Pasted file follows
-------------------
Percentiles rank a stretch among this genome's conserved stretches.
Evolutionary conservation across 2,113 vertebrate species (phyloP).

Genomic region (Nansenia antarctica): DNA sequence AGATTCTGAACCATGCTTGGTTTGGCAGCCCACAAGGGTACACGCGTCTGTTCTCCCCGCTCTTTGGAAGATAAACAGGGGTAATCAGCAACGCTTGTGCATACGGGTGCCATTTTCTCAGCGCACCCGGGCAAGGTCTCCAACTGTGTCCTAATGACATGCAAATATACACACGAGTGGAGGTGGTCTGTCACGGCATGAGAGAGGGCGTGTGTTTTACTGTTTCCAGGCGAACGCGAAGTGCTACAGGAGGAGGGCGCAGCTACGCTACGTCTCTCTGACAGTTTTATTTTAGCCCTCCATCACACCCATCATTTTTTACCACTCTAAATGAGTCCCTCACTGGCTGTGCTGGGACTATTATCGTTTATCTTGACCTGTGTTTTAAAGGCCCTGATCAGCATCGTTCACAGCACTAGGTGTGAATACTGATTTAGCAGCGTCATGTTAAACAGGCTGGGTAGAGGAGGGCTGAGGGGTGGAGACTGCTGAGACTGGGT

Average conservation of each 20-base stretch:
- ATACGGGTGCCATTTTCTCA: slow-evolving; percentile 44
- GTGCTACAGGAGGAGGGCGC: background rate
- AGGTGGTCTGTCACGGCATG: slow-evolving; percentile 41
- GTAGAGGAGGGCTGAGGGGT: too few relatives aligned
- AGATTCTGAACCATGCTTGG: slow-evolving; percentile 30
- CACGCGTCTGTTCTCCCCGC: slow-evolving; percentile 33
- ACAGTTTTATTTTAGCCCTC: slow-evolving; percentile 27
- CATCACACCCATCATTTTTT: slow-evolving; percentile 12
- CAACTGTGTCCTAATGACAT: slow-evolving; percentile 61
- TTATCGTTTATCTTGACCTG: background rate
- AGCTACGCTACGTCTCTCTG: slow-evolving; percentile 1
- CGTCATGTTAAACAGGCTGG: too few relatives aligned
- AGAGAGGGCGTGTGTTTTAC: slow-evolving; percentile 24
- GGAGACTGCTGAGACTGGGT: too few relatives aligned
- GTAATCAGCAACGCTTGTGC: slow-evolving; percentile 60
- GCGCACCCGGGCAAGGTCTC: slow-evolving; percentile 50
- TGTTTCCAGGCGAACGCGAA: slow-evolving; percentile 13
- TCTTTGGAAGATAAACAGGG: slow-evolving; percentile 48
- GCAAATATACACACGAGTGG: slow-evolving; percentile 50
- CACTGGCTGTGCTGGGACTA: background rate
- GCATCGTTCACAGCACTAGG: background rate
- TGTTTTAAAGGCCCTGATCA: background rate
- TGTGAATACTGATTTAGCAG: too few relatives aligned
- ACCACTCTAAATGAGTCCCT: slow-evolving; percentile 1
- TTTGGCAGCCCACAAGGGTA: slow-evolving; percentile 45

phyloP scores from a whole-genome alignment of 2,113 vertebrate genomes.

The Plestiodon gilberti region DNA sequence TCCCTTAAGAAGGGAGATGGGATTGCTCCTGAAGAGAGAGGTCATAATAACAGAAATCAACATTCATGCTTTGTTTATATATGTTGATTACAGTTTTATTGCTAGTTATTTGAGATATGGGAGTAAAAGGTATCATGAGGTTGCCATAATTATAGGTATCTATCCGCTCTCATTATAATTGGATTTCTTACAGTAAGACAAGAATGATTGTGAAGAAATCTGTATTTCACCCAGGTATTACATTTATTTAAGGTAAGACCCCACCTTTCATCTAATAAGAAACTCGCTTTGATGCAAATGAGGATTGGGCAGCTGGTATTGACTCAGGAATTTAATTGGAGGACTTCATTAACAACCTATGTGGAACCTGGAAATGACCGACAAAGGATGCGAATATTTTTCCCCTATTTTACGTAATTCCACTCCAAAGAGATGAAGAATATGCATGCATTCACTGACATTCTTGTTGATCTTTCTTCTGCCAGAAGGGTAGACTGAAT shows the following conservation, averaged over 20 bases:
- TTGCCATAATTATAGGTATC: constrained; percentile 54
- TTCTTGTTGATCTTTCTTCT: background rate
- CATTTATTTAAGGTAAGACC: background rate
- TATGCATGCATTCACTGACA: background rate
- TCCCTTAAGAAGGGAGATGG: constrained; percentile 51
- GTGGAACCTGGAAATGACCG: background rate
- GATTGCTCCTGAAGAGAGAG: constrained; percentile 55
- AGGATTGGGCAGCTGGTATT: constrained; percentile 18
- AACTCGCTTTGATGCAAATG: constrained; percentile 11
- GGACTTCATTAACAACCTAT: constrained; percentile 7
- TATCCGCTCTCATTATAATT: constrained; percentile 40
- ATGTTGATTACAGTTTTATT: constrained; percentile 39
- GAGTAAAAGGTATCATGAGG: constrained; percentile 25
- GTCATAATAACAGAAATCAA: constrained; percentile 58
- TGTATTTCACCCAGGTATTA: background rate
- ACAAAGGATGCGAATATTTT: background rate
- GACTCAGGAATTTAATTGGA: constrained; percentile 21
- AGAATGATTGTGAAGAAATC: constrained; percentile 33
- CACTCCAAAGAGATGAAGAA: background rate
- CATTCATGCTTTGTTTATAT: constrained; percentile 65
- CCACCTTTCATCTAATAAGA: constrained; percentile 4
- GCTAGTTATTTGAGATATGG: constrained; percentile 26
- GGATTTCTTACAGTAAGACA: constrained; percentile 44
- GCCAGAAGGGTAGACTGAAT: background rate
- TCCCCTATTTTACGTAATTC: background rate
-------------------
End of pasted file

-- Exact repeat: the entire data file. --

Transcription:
Percentiles rank a stretch among this genome's conserved stretches.
Evolutionary conservation across 2,113 vertebrate species (phyloP).

Genomic region (Nansenia antarctica): DNA sequence AGATTCTGAACCATGCTTGGTTTGGCAGCCCACAAGGGTACACGCGTCTGTTCTCCCCGCTCTTTGGAAGATAAACAGGGGTAATCAGCAACGCTTGTGCATACGGGTGCCATTTTCTCAGCGCACCCGGGCAAGGTCTCCAACTGTGTCCTAATGACATGCAAATATACACACGAGTGGAGGTGGTCTGTCACGGCATGAGAGAGGGCGTGTGTTTTACTGTTTCCAGGCGAACGCGAAGTGCTACAGGAGGAGGGCGCAGCTACGCTACGTCTCTCTGACAGTTTTATTTTAGCCCTCCATCACACCCATCATTTTTTACCACTCTAAATGAGTCCCTCACTGGCTGTGCTGGGACTATTATCGTTTATCTTGACCTGTGTTTTAAAGGCCCTGATCAGCATCGTTCACAGCACTAGGTGTGAATACTGATTTAGCAGCGTCATGTTAAACAGGCTGGGTAGAGGAGGGCTGAGGGGTGGAGACTGCTGAGACTGGGT

Average conservation of each 20-base stretch:
- ATACGGGTGCCATTTTCTCA: slow-evolving; percentile 44
- GTGCTACAGGAGGAGGGCGC: background rate
- AGGTGGTCTGTCACGGCATG: slow-evolving; percentile 41
- GTAGAGGAGGGCTGAGGGGT: too few relatives aligned
- AGATTCTGAACCATGCTTGG: slow-evolving; percentile 30
- CACGCGTCTGTTCTCCCCGC: slow-evolving; percentile 33
- ACAGTTTTATTTTAGCCCTC: slow-evolving; percentile 27
- CATCACACCCATCATTTTTT: slow-evolving; percentile 12
- CAACTGTGTCCTAATGACAT: slow-evolving; percentile 61
- TTATCGTTTATCTTGACCTG: background rate
- AGCTACGCTACGTCTCTCTG: slow-evolving; percentile 1
- CGTCATGTTAAACAGGCTGG: too few relatives aligned
- AGAGAGGGCGTGTGTTTTAC: slow-evolving; percentile 24
- GGAGACTGCTGAGACTGGGT: too few relatives aligned
- GTAATCAGCAACGCTTGTGC: slow-evolving; percentile 60
- GCGCACCCGGGCAAGGTCTC: slow-evolving; percentile 50
- TGTTTCCAGGCGAACGCGAA: slow-evolving; percentile 13
- TCTTTGGAAGATAAACAGGG: slow-evolving; percentile 48
- GCAAATATACACACGAGTGG: slow-evolving; percentile 50
- CACTGGCTGTGCTGGGACTA: background rate
- GCATCGTTCACAGCACTAGG: background rate
- TGTTTTAAAGGCCCTGATCA: background rate
- TGTGAATACTGATTTAGCAG: too few relatives aligned
- ACCACTCTAAATGAGTCCCT: slow-evolving; percentile 1
- TTTGGCAGCCCACAAGGGTA: slow-evolving; percentile 45

phyloP scores from a whole-genome alignment of 2,113 vertebrate genomes.

The Plestiodon gilberti region DNA sequence TCCCTTAAGAAGGGAGATGGGATTGCTCCTGAAGAGAGAGGTCATAATAACAGAAATCAACATTCATGCTTTGTTTATATATGTTGATTACAGTTTTATTGCTAGTTATTTGAGATATGGGAGTAAAAGGTATCATGAGGTTGCCATAATTATAGGTATCTATCCGCTCTCATTATAATTGGATTTCTTACAGTAAGACAAGAATGATTGTGAAGAAATCTGTATTTCACCCAGGTATTACATTTATTTAAGGTAAGACCCCACCTTTCATCTAATAAGAAACTCGCTTTGATGCAAATGAGGATTGGGCAGCTGGTATTGACTCAGGAATTTAATTGGAGGACTTCATTAACAACCTATGTGGAACCTGGAAATGACCGACAAAGGATGCGAATATTTTTCCCCTATTTTACGTAATTCCACTCCAAAGAGATGAAGAATATGCATGCATTCACTGACATTCTTGTTGATCTTTCTTCTGCCAGAAGGGTAGACTGAAT shows the following conservation, averaged over 20 bases:
- TTGCCATAATTATAGGTATC: constrained; percentile 54
- TTCTTGTTGATCTTTCTTCT: background rate
- CATTTATTTAAGGTAAGACC: background rate
- TATGCATGCATTCACTGACA: background rate
- TCCCTTAAGAAGGGAGATGG: constrained; percentile 51
- GTGGAACCTGGAAATGACCG: background rate
- GATTGCTCCTGAAGAGAGAG: constrained; percentile 55
- AGGATTGGGCAGCTGGTATT: constrained; percentile 18
- AACTCGCTTTGATGCAAATG: constrained; percentile 11
- GGACTTCATTAACAACCTAT: constrained; percentile 7
- TATCCGCTCTCATTATAATT: constrained; percentile 40
- ATGTTGATTACAGTTTTATT: constrained; percentile 39
- GAGTAAAAGGTATCATGAGG: constrained; percentile 25
- GTCATAATAACAGAAATCAA: constrained; percentile 58
- TGTATTTCACCCAGGTATTA: background rate
- ACAAAGGATGCGAATATTTT: background rate
- GACTCAGGAATTTAATTGGA: constrained; percentile 21
- AGAATGATTGTGAAGAAATC: constrained; percentile 33
- CACTCCAAAGAGATGAAGAA: background rate
- CATTCATGCTTTGTTTATAT: constrained; percentile 65
- CCACCTTTCATCTAATAAGA: constrained; percentile 4
- GCTAGTTATTTGAGATATGG: constrained; percentile 26
- GGATTTCTTACAGTAAGACA: constrained; percentile 44
- GCCAGAAGGGTAGACTGAAT: background rate
- TCCCCTATTTTACGTAATTC: background rate